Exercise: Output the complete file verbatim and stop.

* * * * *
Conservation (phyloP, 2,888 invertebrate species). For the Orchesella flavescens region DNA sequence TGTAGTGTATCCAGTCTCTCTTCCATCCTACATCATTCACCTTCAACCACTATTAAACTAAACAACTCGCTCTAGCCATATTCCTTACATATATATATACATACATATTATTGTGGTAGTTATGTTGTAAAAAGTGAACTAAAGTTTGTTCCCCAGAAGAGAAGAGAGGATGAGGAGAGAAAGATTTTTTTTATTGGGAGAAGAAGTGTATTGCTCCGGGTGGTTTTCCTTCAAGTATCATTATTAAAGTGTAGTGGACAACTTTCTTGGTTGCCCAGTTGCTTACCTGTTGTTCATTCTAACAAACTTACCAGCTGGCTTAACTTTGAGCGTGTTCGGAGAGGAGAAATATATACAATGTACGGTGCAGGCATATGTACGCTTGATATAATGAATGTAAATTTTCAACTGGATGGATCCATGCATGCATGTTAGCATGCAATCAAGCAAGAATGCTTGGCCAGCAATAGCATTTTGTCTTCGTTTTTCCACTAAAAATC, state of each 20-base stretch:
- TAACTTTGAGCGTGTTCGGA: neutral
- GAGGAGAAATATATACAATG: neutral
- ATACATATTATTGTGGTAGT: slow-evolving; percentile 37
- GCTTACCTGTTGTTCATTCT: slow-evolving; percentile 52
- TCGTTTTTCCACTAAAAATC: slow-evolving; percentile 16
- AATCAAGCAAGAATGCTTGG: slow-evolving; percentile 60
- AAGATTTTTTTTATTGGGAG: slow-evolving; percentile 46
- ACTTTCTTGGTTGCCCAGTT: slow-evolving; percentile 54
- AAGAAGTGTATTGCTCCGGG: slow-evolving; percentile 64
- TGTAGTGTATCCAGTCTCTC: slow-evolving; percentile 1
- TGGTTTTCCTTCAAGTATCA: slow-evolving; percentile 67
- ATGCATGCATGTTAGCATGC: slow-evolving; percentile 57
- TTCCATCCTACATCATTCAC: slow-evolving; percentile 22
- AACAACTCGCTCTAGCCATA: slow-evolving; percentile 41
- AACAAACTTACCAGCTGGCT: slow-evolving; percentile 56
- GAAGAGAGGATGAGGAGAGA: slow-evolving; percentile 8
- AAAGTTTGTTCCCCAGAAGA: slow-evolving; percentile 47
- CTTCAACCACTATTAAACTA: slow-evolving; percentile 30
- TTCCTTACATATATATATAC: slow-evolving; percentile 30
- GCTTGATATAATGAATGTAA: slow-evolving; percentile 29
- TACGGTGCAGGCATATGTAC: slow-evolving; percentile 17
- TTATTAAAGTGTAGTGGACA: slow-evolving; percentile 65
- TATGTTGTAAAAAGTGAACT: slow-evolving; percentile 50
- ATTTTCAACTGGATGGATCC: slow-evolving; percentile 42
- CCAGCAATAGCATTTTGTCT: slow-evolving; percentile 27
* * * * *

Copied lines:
Conservation (phyloP, 2,888 invertebrate species). For the Orchesella flavescens region DNA sequence TGTAGTGTATCCAGTCTCTCTTCCATCCTACATCATTCACCTTCAACCACTATTAAACTAAACAACTCGCTCTAGCCATATTCCTTACATATATATATACATACATATTATTGTGGTAGTTATGTTGTAAAAAGTGAACTAAAGTTTGTTCCCCAGAAGAGAAGAGAGGATGAGGAGAGAAAGATTTTTTTTATTGGGAGAAGAAGTGTATTGCTCCGGGTGGTTTTCCTTCAAGTATCATTATTAAAGTGTAGTGGACAACTTTCTTGGTTGCCCAGTTGCTTACCTGTTGTTCATTCTAACAAACTTACCAGCTGGCTTAACTTTGAGCGTGTTCGGAGAGGAGAAATATATACAATGTACGGTGCAGGCATATGTACGCTTGATATAATGAATGTAAATTTTCAACTGGATGGATCCATGCATGCATGTTAGCATGCAATCAAGCAAGAATGCTTGGCCAGCAATAGCATTTTGTCTTCGTTTTTCCACTAAAAATC, state of each 20-base stretch:
- TAACTTTGAGCGTGTTCGGA: neutral
- GAGGAGAAATATATACAATG: neutral
- ATACATATTATTGTGGTAGT: slow-evolving; percentile 37
- GCTTACCTGTTGTTCATTCT: slow-evolving; percentile 52
- TCGTTTTTCCACTAAAAATC: slow-evolving; percentile 16
- AATCAAGCAAGAATGCTTGG: slow-evolving; percentile 60
- AAGATTTTTTTTATTGGGAG: slow-evolving; percentile 46
- ACTTTCTTGGTTGCCCAGTT: slow-evolving; percentile 54
- AAGAAGTGTATTGCTCCGGG: slow-evolving; percentile 64
- TGTAGTGTATCCAGTCTCTC: slow-evolving; percentile 1
- TGGTTTTCCTTCAAGTATCA: slow-evolving; percentile 67
- ATGCATGCATGTTAGCATGC: slow-evolving; percentile 57
- TTCCATCCTACATCATTCAC: slow-evolving; percentile 22
- AACAACTCGCTCTAGCCATA: slow-evolving; percentile 41
- AACAAACTTACCAGCTGGCT: slow-evolving; percentile 56
- GAAGAGAGGATGAGGAGAGA: slow-evolving; percentile 8
- AAAGTTTGTTCCCCAGAAGA: slow-evolving; percentile 47
- CTTCAACCACTATTAAACTA: slow-evolving; percentile 30
- TTCCTTACATATATATATAC: slow-evolving; percentile 30
- GCTTGATATAATGAATGTAA: slow-evolving; percentile 29
- TACGGTGCAGGCATATGTAC: slow-evolving; percentile 17
- TTATTAAAGTGTAGTGGACA: slow-evolving; percentile 65
- TATGTTGTAAAAAGTGAACT: slow-evolving; percentile 50
- ATTTTCAACTGGATGGATCC: slow-evolving; percentile 42
- CCAGCAATAGCATTTTGTCT: slow-evolving; percentile 27